Professor writes love letters to Alton businesses in watercolor

Editor’s note: This story has been expanded to include a story subsequently submitted by Lewis and Clark Community College. Shown below.

Alton area artist Chrissie Chapman has created a series of watercolor paintings that have been put to note cards that feature historic Alton architecture. Titled “Downtime Painting Downtown,” they reflect efforts during the shutdown.

Proceeds are being donated to Alton Main Street to help sustain the organization’s mission of promoting and improving Alton’s historic Downtown district, said Sara McGibany, executive director of Alton Main Street

Sets of 15 note cards with envelopes or postcards are now available for $18 (plus $2 shipping, handling and tax).

They can be ordered by visiting https://chrissie-chapman-art.square.site/

The original paintings will be on display in the windows of Jacoby Arts Center in Alton from June 5 to 30

Chapman is a professor at Lewis and Clark Community College, and plans to use this project in the curriculum for her “Science of Happiness” class as an example of a random act of kindness.

Find more of Chapman’s work

on Facebook: www.facebook.com/chrissiechapmanart

or Instagram: www.instagram.com/chrissiechapmanart

Alton Main Street is at 111 E. Fourth St. – Suite 315, Alton; (618) 463-1016.

 

Professor writes love letters in watercolor

Inspired by her love of Alton, Lewis and Clark Community College Professor Chrissie Chapman has created a series of paintings featuring local businesses entitled “Downtime Painting Downtown” to help boost morale and raise money for the struggling Main Street staples.

“I teach a course on happiness, and one of the core components of happiness is connection and acts of kindness,” Chapman said. “I thought that I could do an act of kindness from afar (while we were on Stay at Home orders) by making paintings of downtown businesses, giving them the paintings as gifts and also giving them a shout out on Facebook.”

Postcard-sized prints of the paintings are being sold by Chapman at https://www.chrissie-chapman-art.square.site, and all of the :Downtime Painting Downtown” profits will go to Alton Main Street, a non-profit group that supports downtown businesses.

“We are overwhelmed with gratitude that Chrissie has chosen Alton Main Street as the beneficiary of this fundraiser,” said Alton Main Street Executive Director Sara McGibany. “I saw her first few paintings on my Facebook feed and asked if I could share them to our page, since many people who follow our organization are historic preservation enthusiasts who love Alton’s historic architecture. Little did we know that we would get such an amazing response; people immediately began asking if they could purchase the images, and Chrissie has worked around the clock to make this happen so quickly.”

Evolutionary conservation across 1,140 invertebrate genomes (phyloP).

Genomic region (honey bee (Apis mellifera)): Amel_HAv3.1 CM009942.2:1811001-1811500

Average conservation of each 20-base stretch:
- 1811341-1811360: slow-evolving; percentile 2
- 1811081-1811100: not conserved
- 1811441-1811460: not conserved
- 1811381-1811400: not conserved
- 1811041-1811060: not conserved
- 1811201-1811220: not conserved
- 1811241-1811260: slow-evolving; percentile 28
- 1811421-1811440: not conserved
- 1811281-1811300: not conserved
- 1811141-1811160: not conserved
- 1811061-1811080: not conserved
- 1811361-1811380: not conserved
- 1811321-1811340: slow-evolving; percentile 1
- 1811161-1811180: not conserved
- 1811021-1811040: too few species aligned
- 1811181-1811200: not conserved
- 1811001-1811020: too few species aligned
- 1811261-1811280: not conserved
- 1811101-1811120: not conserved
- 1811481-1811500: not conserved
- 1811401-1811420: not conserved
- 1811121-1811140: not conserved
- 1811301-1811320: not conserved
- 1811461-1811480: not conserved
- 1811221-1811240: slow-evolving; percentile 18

The original paintings will be on display in the windows of Jacoby Arts Center from June 5-30 as part of the “Artfully Local” show. After the exhibit, the paintings will be donated to the businesses which are depicted in them.

“By buying locally and encouraging others to buy locally we are saying, ‘We need you here, we appreciate you being here, and we want you to know we are thinking about you during these hard times,’” Chapman said. “I appreciate all the encouragement I have received while completing this project. A special thanks goes out to the Alton Office Depot for its support.”

Chapman teaches reading, English, business English, science of happiness and professional development courses on pedagogy and assessment at Lewis and Clark, where she has worked since 2001.

She and her students have worked together to create several campaigns aimed at helping others including a “Hate Has No Home Here” campaign, “LC has Heart” initiative and the “Is this Love?” exhibit, which promoted healthy relationships.

Her students created a yoga/meditation/prayer/quiet room on campus. They lobbied for funding for the “Send Silence Packing” group to come to campus (as a suicide awareness group for Active Minds).

Last year, her students created a “What Were You Wearing?” exhibit to help bust myths about rape, and a student created ad campaign called, “Don’t Stand by. Stand Up” campaign which highlighted students standing up against rape culture.

Chapman says that she is always amazed at how kindhearted and willing to help others her students are.

“I believe we should take a lesson from my students and try to incorporate acts of kindness into our lives as a regular practice,” Chapman said. “Being kind to others really does bring you happiness.”

Leave a Comment